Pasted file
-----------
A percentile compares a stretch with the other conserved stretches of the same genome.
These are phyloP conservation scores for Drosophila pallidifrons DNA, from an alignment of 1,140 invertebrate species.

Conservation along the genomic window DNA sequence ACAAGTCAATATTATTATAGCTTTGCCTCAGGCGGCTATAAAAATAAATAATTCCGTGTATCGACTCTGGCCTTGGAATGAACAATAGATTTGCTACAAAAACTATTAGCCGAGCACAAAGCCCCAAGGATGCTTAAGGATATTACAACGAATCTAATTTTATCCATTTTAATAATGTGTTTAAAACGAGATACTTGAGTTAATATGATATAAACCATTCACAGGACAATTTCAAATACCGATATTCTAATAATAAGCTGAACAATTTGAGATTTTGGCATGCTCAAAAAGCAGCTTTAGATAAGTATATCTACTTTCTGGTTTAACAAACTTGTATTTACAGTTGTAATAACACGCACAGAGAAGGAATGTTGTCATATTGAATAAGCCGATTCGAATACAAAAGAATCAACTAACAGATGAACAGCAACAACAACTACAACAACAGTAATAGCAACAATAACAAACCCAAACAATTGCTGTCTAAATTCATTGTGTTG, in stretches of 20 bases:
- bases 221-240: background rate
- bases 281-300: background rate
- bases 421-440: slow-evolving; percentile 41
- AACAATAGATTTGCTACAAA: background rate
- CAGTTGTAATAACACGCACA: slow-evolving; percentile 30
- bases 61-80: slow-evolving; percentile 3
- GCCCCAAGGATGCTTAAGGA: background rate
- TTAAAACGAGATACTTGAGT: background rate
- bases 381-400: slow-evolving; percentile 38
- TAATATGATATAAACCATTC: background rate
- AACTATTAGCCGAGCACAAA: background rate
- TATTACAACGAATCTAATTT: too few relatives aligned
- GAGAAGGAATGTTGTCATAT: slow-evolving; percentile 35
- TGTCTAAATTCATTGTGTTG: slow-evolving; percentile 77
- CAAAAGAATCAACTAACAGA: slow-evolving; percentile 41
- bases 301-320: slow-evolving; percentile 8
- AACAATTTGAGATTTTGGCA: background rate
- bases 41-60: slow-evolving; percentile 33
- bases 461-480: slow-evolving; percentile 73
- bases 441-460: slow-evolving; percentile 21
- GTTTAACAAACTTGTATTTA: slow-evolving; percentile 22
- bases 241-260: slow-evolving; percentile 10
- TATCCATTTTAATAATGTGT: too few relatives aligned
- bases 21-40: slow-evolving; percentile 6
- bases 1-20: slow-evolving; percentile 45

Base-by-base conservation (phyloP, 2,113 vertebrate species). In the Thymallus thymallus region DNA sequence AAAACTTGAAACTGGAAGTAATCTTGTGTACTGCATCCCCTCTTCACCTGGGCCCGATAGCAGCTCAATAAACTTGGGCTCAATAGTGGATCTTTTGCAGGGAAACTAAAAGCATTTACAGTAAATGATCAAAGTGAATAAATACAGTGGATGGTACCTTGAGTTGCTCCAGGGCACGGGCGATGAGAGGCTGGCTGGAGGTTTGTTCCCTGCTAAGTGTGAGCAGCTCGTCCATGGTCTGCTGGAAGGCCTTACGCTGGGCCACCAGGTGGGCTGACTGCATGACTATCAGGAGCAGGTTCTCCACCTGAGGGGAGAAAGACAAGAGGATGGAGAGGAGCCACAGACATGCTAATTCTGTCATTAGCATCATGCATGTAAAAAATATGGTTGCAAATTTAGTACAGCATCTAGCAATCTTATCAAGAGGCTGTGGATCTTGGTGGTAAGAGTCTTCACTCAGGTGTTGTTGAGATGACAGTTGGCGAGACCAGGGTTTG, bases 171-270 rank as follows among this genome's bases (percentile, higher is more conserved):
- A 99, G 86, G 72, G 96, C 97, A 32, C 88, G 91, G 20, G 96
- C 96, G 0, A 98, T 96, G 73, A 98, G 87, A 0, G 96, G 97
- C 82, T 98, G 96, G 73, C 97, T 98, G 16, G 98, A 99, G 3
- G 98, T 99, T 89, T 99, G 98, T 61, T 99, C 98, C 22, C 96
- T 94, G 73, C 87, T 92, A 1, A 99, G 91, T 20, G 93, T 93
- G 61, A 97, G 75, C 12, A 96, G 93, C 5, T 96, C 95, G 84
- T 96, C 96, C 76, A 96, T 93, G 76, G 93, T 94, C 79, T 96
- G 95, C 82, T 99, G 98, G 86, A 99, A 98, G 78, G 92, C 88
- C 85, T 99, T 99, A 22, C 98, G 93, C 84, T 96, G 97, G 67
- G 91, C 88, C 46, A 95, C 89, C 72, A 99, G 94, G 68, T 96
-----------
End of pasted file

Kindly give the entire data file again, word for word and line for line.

A percentile compares a stretch with the other conserved stretches of the same genome.
These are phyloP conservation scores for Drosophila pallidifrons DNA, from an alignment of 1,140 invertebrate species.

Conservation along the genomic window DNA sequence ACAAGTCAATATTATTATAGCTTTGCCTCAGGCGGCTATAAAAATAAATAATTCCGTGTATCGACTCTGGCCTTGGAATGAACAATAGATTTGCTACAAAAACTATTAGCCGAGCACAAAGCCCCAAGGATGCTTAAGGATATTACAACGAATCTAATTTTATCCATTTTAATAATGTGTTTAAAACGAGATACTTGAGTTAATATGATATAAACCATTCACAGGACAATTTCAAATACCGATATTCTAATAATAAGCTGAACAATTTGAGATTTTGGCATGCTCAAAAAGCAGCTTTAGATAAGTATATCTACTTTCTGGTTTAACAAACTTGTATTTACAGTTGTAATAACACGCACAGAGAAGGAATGTTGTCATATTGAATAAGCCGATTCGAATACAAAAGAATCAACTAACAGATGAACAGCAACAACAACTACAACAACAGTAATAGCAACAATAACAAACCCAAACAATTGCTGTCTAAATTCATTGTGTTG, in stretches of 20 bases:
- bases 221-240: background rate
- bases 281-300: background rate
- bases 421-440: slow-evolving; percentile 41
- AACAATAGATTTGCTACAAA: background rate
- CAGTTGTAATAACACGCACA: slow-evolving; percentile 30
- bases 61-80: slow-evolving; percentile 3
- GCCCCAAGGATGCTTAAGGA: background rate
- TTAAAACGAGATACTTGAGT: background rate
- bases 381-400: slow-evolving; percentile 38
- TAATATGATATAAACCATTC: background rate
- AACTATTAGCCGAGCACAAA: background rate
- TATTACAACGAATCTAATTT: too few relatives aligned
- GAGAAGGAATGTTGTCATAT: slow-evolving; percentile 35
- TGTCTAAATTCATTGTGTTG: slow-evolving; percentile 77
- CAAAAGAATCAACTAACAGA: slow-evolving; percentile 41
- bases 301-320: slow-evolving; percentile 8
- AACAATTTGAGATTTTGGCA: background rate
- bases 41-60: slow-evolving; percentile 33
- bases 461-480: slow-evolving; percentile 73
- bases 441-460: slow-evolving; percentile 21
- GTTTAACAAACTTGTATTTA: slow-evolving; percentile 22
- bases 241-260: slow-evolving; percentile 10
- TATCCATTTTAATAATGTGT: too few relatives aligned
- bases 21-40: slow-evolving; percentile 6
- bases 1-20: slow-evolving; percentile 45

Base-by-base conservation (phyloP, 2,113 vertebrate species). In the Thymallus thymallus region DNA sequence AAAACTTGAAACTGGAAGTAATCTTGTGTACTGCATCCCCTCTTCACCTGGGCCCGATAGCAGCTCAATAAACTTGGGCTCAATAGTGGATCTTTTGCAGGGAAACTAAAAGCATTTACAGTAAATGATCAAAGTGAATAAATACAGTGGATGGTACCTTGAGTTGCTCCAGGGCACGGGCGATGAGAGGCTGGCTGGAGGTTTGTTCCCTGCTAAGTGTGAGCAGCTCGTCCATGGTCTGCTGGAAGGCCTTACGCTGGGCCACCAGGTGGGCTGACTGCATGACTATCAGGAGCAGGTTCTCCACCTGAGGGGAGAAAGACAAGAGGATGGAGAGGAGCCACAGACATGCTAATTCTGTCATTAGCATCATGCATGTAAAAAATATGGTTGCAAATTTAGTACAGCATCTAGCAATCTTATCAAGAGGCTGTGGATCTTGGTGGTAAGAGTCTTCACTCAGGTGTTGTTGAGATGACAGTTGGCGAGACCAGGGTTTG, bases 171-270 rank as follows among this genome's bases (percentile, higher is more conserved):
- A 99, G 86, G 72, G 96, C 97, A 32, C 88, G 91, G 20, G 96
- C 96, G 0, A 98, T 96, G 73, A 98, G 87, A 0, G 96, G 97
- C 82, T 98, G 96, G 73, C 97, T 98, G 16, G 98, A 99, G 3
- G 98, T 99, T 89, T 99, G 98, T 61, T 99, C 98, C 22, C 96
- T 94, G 73, C 87, T 92, A 1, A 99, G 91, T 20, G 93, T 93
- G 61, A 97, G 75, C 12, A 96, G 93, C 5, T 96, C 95, G 84
- T 96, C 96, C 76, A 96, T 93, G 76, G 93, T 94, C 79, T 96
- G 95, C 82, T 99, G 98, G 86, A 99, A 98, G 78, G 92, C 88
- C 85, T 99, T 99, A 22, C 98, G 93, C 84, T 96, G 97, G 67
- G 91, C 88, C 46, A 95, C 89, C 72, A 99, G 94, G 68, T 96